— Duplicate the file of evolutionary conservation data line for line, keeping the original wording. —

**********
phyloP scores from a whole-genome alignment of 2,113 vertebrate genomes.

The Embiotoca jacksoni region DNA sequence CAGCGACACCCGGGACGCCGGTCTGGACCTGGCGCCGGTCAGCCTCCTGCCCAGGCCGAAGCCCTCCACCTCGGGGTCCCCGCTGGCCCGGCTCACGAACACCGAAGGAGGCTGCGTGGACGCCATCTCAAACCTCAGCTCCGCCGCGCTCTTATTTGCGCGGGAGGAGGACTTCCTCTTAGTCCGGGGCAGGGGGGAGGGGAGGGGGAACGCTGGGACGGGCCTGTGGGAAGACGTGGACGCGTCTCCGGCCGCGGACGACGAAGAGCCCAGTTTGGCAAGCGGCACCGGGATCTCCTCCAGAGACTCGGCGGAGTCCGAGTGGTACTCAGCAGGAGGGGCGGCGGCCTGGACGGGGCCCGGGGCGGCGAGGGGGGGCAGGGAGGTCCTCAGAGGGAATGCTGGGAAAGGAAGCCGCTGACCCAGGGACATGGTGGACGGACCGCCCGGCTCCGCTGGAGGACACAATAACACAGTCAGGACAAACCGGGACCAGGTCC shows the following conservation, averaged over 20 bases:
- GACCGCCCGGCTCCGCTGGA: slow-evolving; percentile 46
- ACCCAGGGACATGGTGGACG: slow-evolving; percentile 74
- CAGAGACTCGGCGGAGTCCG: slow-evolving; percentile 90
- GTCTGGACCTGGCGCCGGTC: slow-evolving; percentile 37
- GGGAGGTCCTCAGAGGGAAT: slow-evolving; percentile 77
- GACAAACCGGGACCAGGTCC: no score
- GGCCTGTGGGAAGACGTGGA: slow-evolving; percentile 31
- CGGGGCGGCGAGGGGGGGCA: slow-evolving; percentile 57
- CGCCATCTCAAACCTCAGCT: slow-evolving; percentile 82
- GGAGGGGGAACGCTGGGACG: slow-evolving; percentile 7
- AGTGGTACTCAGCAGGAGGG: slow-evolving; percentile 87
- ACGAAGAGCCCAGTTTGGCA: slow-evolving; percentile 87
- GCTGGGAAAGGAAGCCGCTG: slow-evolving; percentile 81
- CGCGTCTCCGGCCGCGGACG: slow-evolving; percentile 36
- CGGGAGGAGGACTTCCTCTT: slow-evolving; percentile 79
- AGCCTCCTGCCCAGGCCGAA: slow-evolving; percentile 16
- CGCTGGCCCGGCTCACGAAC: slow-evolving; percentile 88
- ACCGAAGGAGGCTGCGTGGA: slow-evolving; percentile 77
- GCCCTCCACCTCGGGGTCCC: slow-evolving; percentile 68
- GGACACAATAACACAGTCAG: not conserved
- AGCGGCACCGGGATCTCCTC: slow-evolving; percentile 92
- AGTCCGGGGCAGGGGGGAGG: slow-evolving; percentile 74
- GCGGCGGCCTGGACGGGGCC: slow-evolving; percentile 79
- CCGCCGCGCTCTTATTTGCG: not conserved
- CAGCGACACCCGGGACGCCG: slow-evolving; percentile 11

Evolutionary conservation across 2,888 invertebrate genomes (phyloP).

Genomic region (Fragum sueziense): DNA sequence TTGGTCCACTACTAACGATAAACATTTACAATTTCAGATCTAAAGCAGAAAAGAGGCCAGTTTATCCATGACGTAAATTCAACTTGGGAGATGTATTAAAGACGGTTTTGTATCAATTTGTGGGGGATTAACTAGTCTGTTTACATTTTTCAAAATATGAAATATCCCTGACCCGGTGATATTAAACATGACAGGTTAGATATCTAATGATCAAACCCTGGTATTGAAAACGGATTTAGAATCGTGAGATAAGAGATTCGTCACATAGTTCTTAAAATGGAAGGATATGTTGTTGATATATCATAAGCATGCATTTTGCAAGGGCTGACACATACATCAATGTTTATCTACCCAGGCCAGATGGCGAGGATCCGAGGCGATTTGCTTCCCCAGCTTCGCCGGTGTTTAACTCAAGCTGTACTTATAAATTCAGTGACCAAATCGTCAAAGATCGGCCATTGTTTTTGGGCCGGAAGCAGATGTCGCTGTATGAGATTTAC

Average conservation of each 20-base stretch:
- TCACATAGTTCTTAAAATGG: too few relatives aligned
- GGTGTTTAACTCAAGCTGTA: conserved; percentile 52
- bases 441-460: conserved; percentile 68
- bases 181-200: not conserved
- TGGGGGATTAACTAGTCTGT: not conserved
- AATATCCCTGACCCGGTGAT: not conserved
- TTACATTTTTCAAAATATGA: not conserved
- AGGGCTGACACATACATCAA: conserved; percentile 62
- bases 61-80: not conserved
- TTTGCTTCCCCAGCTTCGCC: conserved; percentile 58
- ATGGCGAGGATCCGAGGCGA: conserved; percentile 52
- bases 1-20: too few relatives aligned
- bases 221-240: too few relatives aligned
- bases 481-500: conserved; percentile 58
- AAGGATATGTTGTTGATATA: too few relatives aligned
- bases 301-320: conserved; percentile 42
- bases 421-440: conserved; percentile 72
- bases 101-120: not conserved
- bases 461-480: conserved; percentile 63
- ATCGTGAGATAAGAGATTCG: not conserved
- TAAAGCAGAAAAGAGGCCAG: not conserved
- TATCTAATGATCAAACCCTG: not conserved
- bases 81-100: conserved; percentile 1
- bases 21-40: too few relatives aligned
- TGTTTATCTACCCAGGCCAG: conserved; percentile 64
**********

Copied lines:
phyloP scores from a whole-genome alignment of 2,113 vertebrate genomes.

The Embiotoca jacksoni region DNA sequence CAGCGACACCCGGGACGCCGGTCTGGACCTGGCGCCGGTCAGCCTCCTGCCCAGGCCGAAGCCCTCCACCTCGGGGTCCCCGCTGGCCCGGCTCACGAACACCGAAGGAGGCTGCGTGGACGCCATCTCAAACCTCAGCTCCGCCGCGCTCTTATTTGCGCGGGAGGAGGACTTCCTCTTAGTCCGGGGCAGGGGGGAGGGGAGGGGGAACGCTGGGACGGGCCTGTGGGAAGACGTGGACGCGTCTCCGGCCGCGGACGACGAAGAGCCCAGTTTGGCAAGCGGCACCGGGATCTCCTCCAGAGACTCGGCGGAGTCCGAGTGGTACTCAGCAGGAGGGGCGGCGGCCTGGACGGGGCCCGGGGCGGCGAGGGGGGGCAGGGAGGTCCTCAGAGGGAATGCTGGGAAAGGAAGCCGCTGACCCAGGGACATGGTGGACGGACCGCCCGGCTCCGCTGGAGGACACAATAACACAGTCAGGACAAACCGGGACCAGGTCC shows the following conservation, averaged over 20 bases:
- GACCGCCCGGCTCCGCTGGA: slow-evolving; percentile 46
- ACCCAGGGACATGGTGGACG: slow-evolving; percentile 74
- CAGAGACTCGGCGGAGTCCG: slow-evolving; percentile 90
- GTCTGGACCTGGCGCCGGTC: slow-evolving; percentile 37
- GGGAGGTCCTCAGAGGGAAT: slow-evolving; percentile 77
- GACAAACCGGGACCAGGTCC: no score
- GGCCTGTGGGAAGACGTGGA: slow-evolving; percentile 31
- CGGGGCGGCGAGGGGGGGCA: slow-evolving; percentile 57
- CGCCATCTCAAACCTCAGCT: slow-evolving; percentile 82
- GGAGGGGGAACGCTGGGACG: slow-evolving; percentile 7
- AGTGGTACTCAGCAGGAGGG: slow-evolving; percentile 87
- ACGAAGAGCCCAGTTTGGCA: slow-evolving; percentile 87
- GCTGGGAAAGGAAGCCGCTG: slow-evolving; percentile 81
- CGCGTCTCCGGCCGCGGACG: slow-evolving; percentile 36
- CGGGAGGAGGACTTCCTCTT: slow-evolving; percentile 79
- AGCCTCCTGCCCAGGCCGAA: slow-evolving; percentile 16
- CGCTGGCCCGGCTCACGAAC: slow-evolving; percentile 88
- ACCGAAGGAGGCTGCGTGGA: slow-evolving; percentile 77
- GCCCTCCACCTCGGGGTCCC: slow-evolving; percentile 68
- GGACACAATAACACAGTCAG: not conserved
- AGCGGCACCGGGATCTCCTC: slow-evolving; percentile 92
- AGTCCGGGGCAGGGGGGAGG: slow-evolving; percentile 74
- GCGGCGGCCTGGACGGGGCC: slow-evolving; percentile 79
- CCGCCGCGCTCTTATTTGCG: not conserved
- CAGCGACACCCGGGACGCCG: slow-evolving; percentile 11

Evolutionary conservation across 2,888 invertebrate genomes (phyloP).

Genomic region (Fragum sueziense): DNA sequence TTGGTCCACTACTAACGATAAACATTTACAATTTCAGATCTAAAGCAGAAAAGAGGCCAGTTTATCCATGACGTAAATTCAACTTGGGAGATGTATTAAAGACGGTTTTGTATCAATTTGTGGGGGATTAACTAGTCTGTTTACATTTTTCAAAATATGAAATATCCCTGACCCGGTGATATTAAACATGACAGGTTAGATATCTAATGATCAAACCCTGGTATTGAAAACGGATTTAGAATCGTGAGATAAGAGATTCGTCACATAGTTCTTAAAATGGAAGGATATGTTGTTGATATATCATAAGCATGCATTTTGCAAGGGCTGACACATACATCAATGTTTATCTACCCAGGCCAGATGGCGAGGATCCGAGGCGATTTGCTTCCCCAGCTTCGCCGGTGTTTAACTCAAGCTGTACTTATAAATTCAGTGACCAAATCGTCAAAGATCGGCCATTGTTTTTGGGCCGGAAGCAGATGTCGCTGTATGAGATTTAC

Average conservation of each 20-base stretch:
- TCACATAGTTCTTAAAATGG: too few relatives aligned
- GGTGTTTAACTCAAGCTGTA: conserved; percentile 52
- bases 441-460: conserved; percentile 68
- bases 181-200: not conserved
- TGGGGGATTAACTAGTCTGT: not conserved
- AATATCCCTGACCCGGTGAT: not conserved
- TTACATTTTTCAAAATATGA: not conserved
- AGGGCTGACACATACATCAA: conserved; percentile 62
- bases 61-80: not conserved
- TTTGCTTCCCCAGCTTCGCC: conserved; percentile 58
- ATGGCGAGGATCCGAGGCGA: conserved; percentile 52
- bases 1-20: too few relatives aligned
- bases 221-240: too few relatives aligned
- bases 481-500: conserved; percentile 58
- AAGGATATGTTGTTGATATA: too few relatives aligned
- bases 301-320: conserved; percentile 42
- bases 421-440: conserved; percentile 72
- bases 101-120: not conserved
- bases 461-480: conserved; percentile 63
- ATCGTGAGATAAGAGATTCG: not conserved
- TAAAGCAGAAAAGAGGCCAG: not conserved
- TATCTAATGATCAAACCCTG: not conserved
- bases 81-100: conserved; percentile 1
- bases 21-40: too few relatives aligned
- TGTTTATCTACCCAGGCCAG: conserved; percentile 64